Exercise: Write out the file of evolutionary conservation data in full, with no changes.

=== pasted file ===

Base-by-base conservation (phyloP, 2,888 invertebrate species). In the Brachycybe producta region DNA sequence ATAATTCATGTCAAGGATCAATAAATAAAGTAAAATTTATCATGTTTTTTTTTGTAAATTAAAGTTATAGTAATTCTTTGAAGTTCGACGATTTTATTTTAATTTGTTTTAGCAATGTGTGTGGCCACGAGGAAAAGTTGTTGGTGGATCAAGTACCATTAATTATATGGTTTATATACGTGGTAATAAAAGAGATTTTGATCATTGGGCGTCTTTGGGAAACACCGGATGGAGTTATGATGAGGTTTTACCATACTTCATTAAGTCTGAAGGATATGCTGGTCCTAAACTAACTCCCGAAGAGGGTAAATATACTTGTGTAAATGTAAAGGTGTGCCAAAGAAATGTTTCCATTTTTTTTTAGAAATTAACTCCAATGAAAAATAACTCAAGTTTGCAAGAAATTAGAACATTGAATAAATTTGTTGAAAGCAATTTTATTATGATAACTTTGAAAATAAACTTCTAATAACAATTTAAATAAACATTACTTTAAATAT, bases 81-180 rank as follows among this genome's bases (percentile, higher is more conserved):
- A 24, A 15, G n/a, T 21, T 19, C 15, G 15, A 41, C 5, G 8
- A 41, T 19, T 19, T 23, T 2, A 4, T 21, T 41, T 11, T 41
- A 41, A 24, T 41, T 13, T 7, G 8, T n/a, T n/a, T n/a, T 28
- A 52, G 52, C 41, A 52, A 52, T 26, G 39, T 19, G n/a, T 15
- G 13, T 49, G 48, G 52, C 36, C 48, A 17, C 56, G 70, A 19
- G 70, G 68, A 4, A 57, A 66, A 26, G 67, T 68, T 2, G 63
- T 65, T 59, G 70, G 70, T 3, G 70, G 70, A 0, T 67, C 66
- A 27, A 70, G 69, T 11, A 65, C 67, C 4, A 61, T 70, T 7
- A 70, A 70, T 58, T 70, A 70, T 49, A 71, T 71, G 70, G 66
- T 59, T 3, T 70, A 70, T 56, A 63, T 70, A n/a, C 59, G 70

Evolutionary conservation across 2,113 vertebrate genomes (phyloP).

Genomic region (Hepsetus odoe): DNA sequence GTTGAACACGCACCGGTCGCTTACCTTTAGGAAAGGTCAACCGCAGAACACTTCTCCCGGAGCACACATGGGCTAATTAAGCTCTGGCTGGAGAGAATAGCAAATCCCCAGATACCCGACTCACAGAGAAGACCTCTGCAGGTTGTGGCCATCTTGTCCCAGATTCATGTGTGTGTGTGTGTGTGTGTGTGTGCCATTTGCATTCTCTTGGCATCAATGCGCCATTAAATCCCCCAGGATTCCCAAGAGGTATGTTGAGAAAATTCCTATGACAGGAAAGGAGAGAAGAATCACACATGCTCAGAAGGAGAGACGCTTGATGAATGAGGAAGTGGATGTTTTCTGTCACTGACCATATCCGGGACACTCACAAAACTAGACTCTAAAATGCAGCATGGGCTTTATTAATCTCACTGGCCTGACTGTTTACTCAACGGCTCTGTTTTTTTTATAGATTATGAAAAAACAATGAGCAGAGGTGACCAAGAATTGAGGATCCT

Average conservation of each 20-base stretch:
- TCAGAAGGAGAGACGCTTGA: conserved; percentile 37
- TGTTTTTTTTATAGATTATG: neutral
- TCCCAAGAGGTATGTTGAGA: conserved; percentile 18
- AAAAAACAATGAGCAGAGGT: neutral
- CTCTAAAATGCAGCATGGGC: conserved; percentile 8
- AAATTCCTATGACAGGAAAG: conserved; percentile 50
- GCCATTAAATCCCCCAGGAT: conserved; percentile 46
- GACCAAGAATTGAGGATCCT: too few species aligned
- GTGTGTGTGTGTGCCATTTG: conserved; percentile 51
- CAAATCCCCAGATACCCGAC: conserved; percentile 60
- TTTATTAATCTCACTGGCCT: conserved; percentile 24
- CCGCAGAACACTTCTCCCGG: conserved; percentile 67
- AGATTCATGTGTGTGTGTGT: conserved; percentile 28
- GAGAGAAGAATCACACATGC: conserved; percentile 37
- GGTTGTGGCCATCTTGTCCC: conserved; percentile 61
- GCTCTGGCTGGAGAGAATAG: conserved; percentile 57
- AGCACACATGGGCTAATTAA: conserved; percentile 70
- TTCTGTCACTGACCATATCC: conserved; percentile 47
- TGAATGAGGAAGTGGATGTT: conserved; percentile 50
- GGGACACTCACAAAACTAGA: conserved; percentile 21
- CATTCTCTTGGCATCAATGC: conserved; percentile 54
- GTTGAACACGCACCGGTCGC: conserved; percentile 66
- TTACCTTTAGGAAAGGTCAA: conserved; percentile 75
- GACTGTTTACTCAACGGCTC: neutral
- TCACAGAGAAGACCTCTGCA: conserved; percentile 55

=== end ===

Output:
Base-by-base conservation (phyloP, 2,888 invertebrate species). In the Brachycybe producta region DNA sequence ATAATTCATGTCAAGGATCAATAAATAAAGTAAAATTTATCATGTTTTTTTTTGTAAATTAAAGTTATAGTAATTCTTTGAAGTTCGACGATTTTATTTTAATTTGTTTTAGCAATGTGTGTGGCCACGAGGAAAAGTTGTTGGTGGATCAAGTACCATTAATTATATGGTTTATATACGTGGTAATAAAAGAGATTTTGATCATTGGGCGTCTTTGGGAAACACCGGATGGAGTTATGATGAGGTTTTACCATACTTCATTAAGTCTGAAGGATATGCTGGTCCTAAACTAACTCCCGAAGAGGGTAAATATACTTGTGTAAATGTAAAGGTGTGCCAAAGAAATGTTTCCATTTTTTTTTAGAAATTAACTCCAATGAAAAATAACTCAAGTTTGCAAGAAATTAGAACATTGAATAAATTTGTTGAAAGCAATTTTATTATGATAACTTTGAAAATAAACTTCTAATAACAATTTAAATAAACATTACTTTAAATAT, bases 81-180 rank as follows among this genome's bases (percentile, higher is more conserved):
- A 24, A 15, G n/a, T 21, T 19, C 15, G 15, A 41, C 5, G 8
- A 41, T 19, T 19, T 23, T 2, A 4, T 21, T 41, T 11, T 41
- A 41, A 24, T 41, T 13, T 7, G 8, T n/a, T n/a, T n/a, T 28
- A 52, G 52, C 41, A 52, A 52, T 26, G 39, T 19, G n/a, T 15
- G 13, T 49, G 48, G 52, C 36, C 48, A 17, C 56, G 70, A 19
- G 70, G 68, A 4, A 57, A 66, A 26, G 67, T 68, T 2, G 63
- T 65, T 59, G 70, G 70, T 3, G 70, G 70, A 0, T 67, C 66
- A 27, A 70, G 69, T 11, A 65, C 67, C 4, A 61, T 70, T 7
- A 70, A 70, T 58, T 70, A 70, T 49, A 71, T 71, G 70, G 66
- T 59, T 3, T 70, A 70, T 56, A 63, T 70, A n/a, C 59, G 70

Evolutionary conservation across 2,113 vertebrate genomes (phyloP).

Genomic region (Hepsetus odoe): DNA sequence GTTGAACACGCACCGGTCGCTTACCTTTAGGAAAGGTCAACCGCAGAACACTTCTCCCGGAGCACACATGGGCTAATTAAGCTCTGGCTGGAGAGAATAGCAAATCCCCAGATACCCGACTCACAGAGAAGACCTCTGCAGGTTGTGGCCATCTTGTCCCAGATTCATGTGTGTGTGTGTGTGTGTGTGTGTGCCATTTGCATTCTCTTGGCATCAATGCGCCATTAAATCCCCCAGGATTCCCAAGAGGTATGTTGAGAAAATTCCTATGACAGGAAAGGAGAGAAGAATCACACATGCTCAGAAGGAGAGACGCTTGATGAATGAGGAAGTGGATGTTTTCTGTCACTGACCATATCCGGGACACTCACAAAACTAGACTCTAAAATGCAGCATGGGCTTTATTAATCTCACTGGCCTGACTGTTTACTCAACGGCTCTGTTTTTTTTATAGATTATGAAAAAACAATGAGCAGAGGTGACCAAGAATTGAGGATCCT

Average conservation of each 20-base stretch:
- TCAGAAGGAGAGACGCTTGA: conserved; percentile 37
- TGTTTTTTTTATAGATTATG: neutral
- TCCCAAGAGGTATGTTGAGA: conserved; percentile 18
- AAAAAACAATGAGCAGAGGT: neutral
- CTCTAAAATGCAGCATGGGC: conserved; percentile 8
- AAATTCCTATGACAGGAAAG: conserved; percentile 50
- GCCATTAAATCCCCCAGGAT: conserved; percentile 46
- GACCAAGAATTGAGGATCCT: too few species aligned
- GTGTGTGTGTGTGCCATTTG: conserved; percentile 51
- CAAATCCCCAGATACCCGAC: conserved; percentile 60
- TTTATTAATCTCACTGGCCT: conserved; percentile 24
- CCGCAGAACACTTCTCCCGG: conserved; percentile 67
- AGATTCATGTGTGTGTGTGT: conserved; percentile 28
- GAGAGAAGAATCACACATGC: conserved; percentile 37
- GGTTGTGGCCATCTTGTCCC: conserved; percentile 61
- GCTCTGGCTGGAGAGAATAG: conserved; percentile 57
- AGCACACATGGGCTAATTAA: conserved; percentile 70
- TTCTGTCACTGACCATATCC: conserved; percentile 47
- TGAATGAGGAAGTGGATGTT: conserved; percentile 50
- GGGACACTCACAAAACTAGA: conserved; percentile 21
- CATTCTCTTGGCATCAATGC: conserved; percentile 54
- GTTGAACACGCACCGGTCGC: conserved; percentile 66
- TTACCTTTAGGAAAGGTCAA: conserved; percentile 75
- GACTGTTTACTCAACGGCTC: neutral
- TCACAGAGAAGACCTCTGCA: conserved; percentile 55